Steve Richardson with the FBI's office in Mobile said at a news conference Monday afternoon that negotiations had deteriorated with 65-year-old Jimmy Lee Dykes. Dykes, who a week earlier had abducted the child from a school bus after fatally shooting the driver, had been seen with a gun, and officers believed the boy was in imminent danger, Richardson said.
Officers stormed the bunker just after 3 p.m. CST to rescue the child, who was taken to a hospital in nearby Dothan. Officials have said the child has Asperger's syndrome.
However, it was not immediately clear how Dykes died.
Melissa Nighton, the city clerk in Midland City, said a woman had been praying in the town center Monday afternoon. Not long after, the mayor called her with news that Dykes was dead and that the boy was safe.
"She must have had a direct line to God because shortly after she left, they heard the news," Nighton said.
Neighbors described Dykes as a man who once beat a dog to death with a lead pipe, threatened to shoot children for setting foot on his property, and patrolled his yard at night with a flashlight and a firearm.
Government records and interviews with neighbors indicate that Dykes joined the Navy in Midland City, serving on active duty from 1964 to 1969. His record shows several awards, including the Vietnam Service Medal and the Good Conduct Medal. During his service, Dykes was trained in aviation maintenance.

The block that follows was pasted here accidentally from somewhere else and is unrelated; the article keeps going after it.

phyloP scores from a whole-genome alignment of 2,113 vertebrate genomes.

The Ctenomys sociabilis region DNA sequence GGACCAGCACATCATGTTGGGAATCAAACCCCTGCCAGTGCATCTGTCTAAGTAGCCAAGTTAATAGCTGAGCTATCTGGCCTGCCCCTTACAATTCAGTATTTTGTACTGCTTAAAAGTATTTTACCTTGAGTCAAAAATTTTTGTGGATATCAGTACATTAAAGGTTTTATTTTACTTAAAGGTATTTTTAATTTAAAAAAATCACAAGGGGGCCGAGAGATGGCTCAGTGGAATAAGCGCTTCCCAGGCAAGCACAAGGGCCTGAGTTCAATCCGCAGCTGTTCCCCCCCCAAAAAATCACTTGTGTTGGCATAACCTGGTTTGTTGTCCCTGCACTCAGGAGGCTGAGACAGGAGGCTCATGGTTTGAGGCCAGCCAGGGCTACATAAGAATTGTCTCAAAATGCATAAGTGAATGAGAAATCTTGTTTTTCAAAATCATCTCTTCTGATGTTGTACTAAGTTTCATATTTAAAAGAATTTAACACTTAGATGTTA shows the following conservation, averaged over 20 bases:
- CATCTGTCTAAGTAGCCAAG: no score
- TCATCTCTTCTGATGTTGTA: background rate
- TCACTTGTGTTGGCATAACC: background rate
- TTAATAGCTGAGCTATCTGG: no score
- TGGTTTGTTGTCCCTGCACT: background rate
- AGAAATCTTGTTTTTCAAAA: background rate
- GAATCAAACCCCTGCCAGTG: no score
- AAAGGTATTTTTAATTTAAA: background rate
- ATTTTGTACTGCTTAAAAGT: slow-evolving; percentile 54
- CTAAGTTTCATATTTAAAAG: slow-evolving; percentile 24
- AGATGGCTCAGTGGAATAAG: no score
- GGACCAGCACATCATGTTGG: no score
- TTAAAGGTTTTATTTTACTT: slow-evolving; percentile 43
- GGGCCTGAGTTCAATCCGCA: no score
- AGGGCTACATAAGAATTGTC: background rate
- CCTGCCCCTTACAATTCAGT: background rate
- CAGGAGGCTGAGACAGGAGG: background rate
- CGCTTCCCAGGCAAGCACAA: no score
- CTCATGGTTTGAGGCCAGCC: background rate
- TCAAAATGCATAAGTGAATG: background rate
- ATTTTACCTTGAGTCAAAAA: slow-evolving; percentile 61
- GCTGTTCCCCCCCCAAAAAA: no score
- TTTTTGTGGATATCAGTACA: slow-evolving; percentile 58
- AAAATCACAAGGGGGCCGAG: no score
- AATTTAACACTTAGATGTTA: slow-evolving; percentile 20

He had some scrapes with the law in Florida, including a 1995 arrest for improper exhibition of a weapon. The misdemeanor was dismissed. He also was arrested for marijuana possession in 2000.
He returned to Alabama about two years ago, moving onto the rural tract about 100 yards from his nearest neighbors.
Daryle Hendry, who lives about a quarter-mile from where Dykes' bunker was located, said he heard a boom Monday afternoon, followed by what sounded like a gunshot, all around the time officials said they stormed the bunker.
The bus driver who was killed, Charles Albert Poland Jr., was hailed as a hero. People who knew him said his actions prevented the nearly two-dozen other children on the bus from being harmed.